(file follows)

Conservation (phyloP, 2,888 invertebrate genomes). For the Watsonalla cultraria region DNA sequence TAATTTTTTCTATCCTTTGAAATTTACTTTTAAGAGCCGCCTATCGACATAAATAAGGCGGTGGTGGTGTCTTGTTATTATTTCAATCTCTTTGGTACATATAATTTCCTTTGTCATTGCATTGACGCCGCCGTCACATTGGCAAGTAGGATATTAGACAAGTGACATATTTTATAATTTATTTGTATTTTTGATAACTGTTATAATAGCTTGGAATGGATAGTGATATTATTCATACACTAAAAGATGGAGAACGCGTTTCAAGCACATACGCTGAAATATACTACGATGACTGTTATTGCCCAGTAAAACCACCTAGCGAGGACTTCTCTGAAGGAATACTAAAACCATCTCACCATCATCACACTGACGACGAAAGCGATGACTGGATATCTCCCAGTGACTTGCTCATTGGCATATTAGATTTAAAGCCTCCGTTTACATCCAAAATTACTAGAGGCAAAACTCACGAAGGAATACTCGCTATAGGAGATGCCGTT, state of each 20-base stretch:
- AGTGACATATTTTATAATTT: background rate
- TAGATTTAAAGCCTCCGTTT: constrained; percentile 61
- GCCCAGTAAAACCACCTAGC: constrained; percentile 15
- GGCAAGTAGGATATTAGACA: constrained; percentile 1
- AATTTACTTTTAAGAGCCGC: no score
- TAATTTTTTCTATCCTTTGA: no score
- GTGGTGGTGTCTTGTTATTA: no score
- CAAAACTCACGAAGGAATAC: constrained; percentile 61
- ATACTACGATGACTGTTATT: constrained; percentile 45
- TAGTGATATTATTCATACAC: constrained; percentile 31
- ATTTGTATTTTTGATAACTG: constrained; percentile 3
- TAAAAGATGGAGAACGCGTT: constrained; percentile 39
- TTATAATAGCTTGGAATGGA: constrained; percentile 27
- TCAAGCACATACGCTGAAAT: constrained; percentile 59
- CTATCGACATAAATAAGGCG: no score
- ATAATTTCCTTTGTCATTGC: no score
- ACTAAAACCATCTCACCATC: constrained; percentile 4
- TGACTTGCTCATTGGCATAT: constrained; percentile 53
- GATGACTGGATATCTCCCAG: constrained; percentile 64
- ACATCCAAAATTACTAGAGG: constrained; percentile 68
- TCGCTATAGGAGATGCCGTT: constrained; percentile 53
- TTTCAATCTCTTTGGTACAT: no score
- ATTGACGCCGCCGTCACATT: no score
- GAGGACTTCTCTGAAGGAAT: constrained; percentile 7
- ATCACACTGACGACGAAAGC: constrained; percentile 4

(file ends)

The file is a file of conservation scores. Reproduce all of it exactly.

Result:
Conservation (phyloP, 2,888 invertebrate genomes). For the Watsonalla cultraria region DNA sequence TAATTTTTTCTATCCTTTGAAATTTACTTTTAAGAGCCGCCTATCGACATAAATAAGGCGGTGGTGGTGTCTTGTTATTATTTCAATCTCTTTGGTACATATAATTTCCTTTGTCATTGCATTGACGCCGCCGTCACATTGGCAAGTAGGATATTAGACAAGTGACATATTTTATAATTTATTTGTATTTTTGATAACTGTTATAATAGCTTGGAATGGATAGTGATATTATTCATACACTAAAAGATGGAGAACGCGTTTCAAGCACATACGCTGAAATATACTACGATGACTGTTATTGCCCAGTAAAACCACCTAGCGAGGACTTCTCTGAAGGAATACTAAAACCATCTCACCATCATCACACTGACGACGAAAGCGATGACTGGATATCTCCCAGTGACTTGCTCATTGGCATATTAGATTTAAAGCCTCCGTTTACATCCAAAATTACTAGAGGCAAAACTCACGAAGGAATACTCGCTATAGGAGATGCCGTT, state of each 20-base stretch:
- AGTGACATATTTTATAATTT: background rate
- TAGATTTAAAGCCTCCGTTT: constrained; percentile 61
- GCCCAGTAAAACCACCTAGC: constrained; percentile 15
- GGCAAGTAGGATATTAGACA: constrained; percentile 1
- AATTTACTTTTAAGAGCCGC: no score
- TAATTTTTTCTATCCTTTGA: no score
- GTGGTGGTGTCTTGTTATTA: no score
- CAAAACTCACGAAGGAATAC: constrained; percentile 61
- ATACTACGATGACTGTTATT: constrained; percentile 45
- TAGTGATATTATTCATACAC: constrained; percentile 31
- ATTTGTATTTTTGATAACTG: constrained; percentile 3
- TAAAAGATGGAGAACGCGTT: constrained; percentile 39
- TTATAATAGCTTGGAATGGA: constrained; percentile 27
- TCAAGCACATACGCTGAAAT: constrained; percentile 59
- CTATCGACATAAATAAGGCG: no score
- ATAATTTCCTTTGTCATTGC: no score
- ACTAAAACCATCTCACCATC: constrained; percentile 4
- TGACTTGCTCATTGGCATAT: constrained; percentile 53
- GATGACTGGATATCTCCCAG: constrained; percentile 64
- ACATCCAAAATTACTAGAGG: constrained; percentile 68
- TCGCTATAGGAGATGCCGTT: constrained; percentile 53
- TTTCAATCTCTTTGGTACAT: no score
- ATTGACGCCGCCGTCACATT: no score
- GAGGACTTCTCTGAAGGAAT: constrained; percentile 7
- ATCACACTGACGACGAAAGC: constrained; percentile 4